It has been said that students who are all dressed the same would be judged more fairly by their teachers and peers. But dressing in uniforms won’t change a thing. The attitudes will remain, and prejudice will remain as it always has. Instead of changing the way people look, we should try to change the way they think. Teachers should look at students with an open mind and see them for who they are, not how they look. Students should learn to accept each other. And if we can really stop seeing people for what they wear we’ll win bigger than we ever could in a uniform.
Darcy Camden/Age 14
Look beyond TV
A girl I know was born into a TV-less family. For more than 11 years, she lived outside “the loop,” able only to catch glimpses of programs when invited to a friend’s house.
For Christmas last year, she received a television set. Now, the tube is forever at the tip of her tongue, and advertisement jingles are her favorite melodies. Can her life ever return to the way it was?
There is hope for her yet. This week, April 24-30, is the second annual National TV-Turnoff Week. Many people are worried about their happy lives on the sofa. But the purpose of this “fasting” week is not to steal the little black box away from every home across the nation. It’s to open the nation’s eyes to how much of life is wasted on cheesy sitcoms and soaps.
Not all television is mindless junk, of course. Many programs offer interesting facts and images. Children can learn as much from a single nature program as they do from a science class at school.
But National TV-Turnoff Week hopes to bring families together outside the clutches of TV. This week, invite your parents, children and/or neighbors to get to know one another again; plan a household activity, anything from a simple card game or puzzle to organizing a kids’ bowling league. Get out of the house to attend a concert or go for a run. Or stay at home and bake cookies for a friend. Projects don’t have to cost anything, besides the time spent on them.
I feel that this week is an excellent idea, especially for children. The average American youth watches 1,500 hours of television a year. What would you do to add two months to your life every year?
Kelly Guilfoil/Age 13
Big cats a danger
Last week 5-year-old Kannon Langley had a terrifying run-in with Charlie, the 150-pound pet cougar. I ask myself, why have a pet cougar in the first place? Cougars, like other wild animals, hunt and fight to survive. They’re not your basic old house cats.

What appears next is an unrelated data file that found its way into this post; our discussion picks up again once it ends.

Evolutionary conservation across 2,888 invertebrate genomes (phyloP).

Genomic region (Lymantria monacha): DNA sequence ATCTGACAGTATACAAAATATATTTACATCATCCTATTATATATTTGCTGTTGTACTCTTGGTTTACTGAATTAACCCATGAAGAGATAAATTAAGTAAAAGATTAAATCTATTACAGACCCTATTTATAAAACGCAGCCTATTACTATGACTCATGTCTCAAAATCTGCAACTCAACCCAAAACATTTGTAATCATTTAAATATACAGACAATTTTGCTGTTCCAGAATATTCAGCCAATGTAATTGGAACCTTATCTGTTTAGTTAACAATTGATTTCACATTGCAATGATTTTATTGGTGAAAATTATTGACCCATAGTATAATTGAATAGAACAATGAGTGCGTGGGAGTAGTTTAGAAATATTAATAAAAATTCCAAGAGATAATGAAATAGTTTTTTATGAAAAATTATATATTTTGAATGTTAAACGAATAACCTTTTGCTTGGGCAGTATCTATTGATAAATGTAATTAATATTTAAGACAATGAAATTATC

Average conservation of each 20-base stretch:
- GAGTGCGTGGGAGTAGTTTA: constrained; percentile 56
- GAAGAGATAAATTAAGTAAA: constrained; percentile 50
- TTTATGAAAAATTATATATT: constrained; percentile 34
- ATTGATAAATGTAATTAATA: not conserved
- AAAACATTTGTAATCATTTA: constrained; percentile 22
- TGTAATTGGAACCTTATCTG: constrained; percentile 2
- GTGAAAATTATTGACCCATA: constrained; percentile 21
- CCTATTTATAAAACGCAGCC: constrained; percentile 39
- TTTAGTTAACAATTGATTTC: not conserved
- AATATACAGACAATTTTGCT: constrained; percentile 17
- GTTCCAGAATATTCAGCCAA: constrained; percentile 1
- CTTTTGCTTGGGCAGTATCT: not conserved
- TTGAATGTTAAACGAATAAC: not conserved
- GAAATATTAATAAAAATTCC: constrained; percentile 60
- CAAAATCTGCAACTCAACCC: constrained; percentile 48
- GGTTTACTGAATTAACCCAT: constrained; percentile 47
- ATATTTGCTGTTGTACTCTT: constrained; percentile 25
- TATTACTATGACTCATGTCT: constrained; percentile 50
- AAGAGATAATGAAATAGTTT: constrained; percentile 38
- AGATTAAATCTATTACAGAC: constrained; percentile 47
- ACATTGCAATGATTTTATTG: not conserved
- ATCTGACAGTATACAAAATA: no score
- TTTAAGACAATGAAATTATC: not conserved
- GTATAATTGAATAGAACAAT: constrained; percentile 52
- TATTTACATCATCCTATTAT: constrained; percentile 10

People keep cougars, Bengal tigers, bobcats and lions because Spokane County has no laws banning them. These wild animals should be left in their natural habitat.
Spokane County officials ordered Charlie be put to sleep so that a veterinarian could test him for rabies. Dr. John Beare, health district director, said that there is no other way to verify rabies in a wild animal. That was probably the right choice.
In the end Charlie didn’t have rabies. I, an animal lover, feel bad he had to die. Now, however, Kevin and Kris Langley can feel relieved that their son does not have rabies. So can the rest of us.
Megan Neely/Age 11
Sharma Shields obviously made a mistake when she was arrested on April 7 for driving under the influence of alcohol. But members of the community didn’t conduct themselves perfectly, either.
Shields, the Ferris High School Lilac Princess, promptly admitted and took responsibility for her mistake. However, even after the Lilac princess made her apology, she was put under intense scrutiny from newspaper, television, and radio. Even the Lilac Festival officials made sloppy decisions about Sharma’s crown.
The media and the Spokane community have been putting a lot of unneeded weight on the senior’s shoulders. She has been through more press than most adults. And perhaps what is ironic is that Shields is probably ten times more mature than most adults, by admitting her mistake. If Festival officials had just made a decision and kept with it (even if this meant taking away her crown), it all could have been over in a few days.
This whole thing has been blown out of proportion. Everyone knows that Sharma should not have drank that beer. But should we make this news item more than it really is?
Kate Kershner/Age 12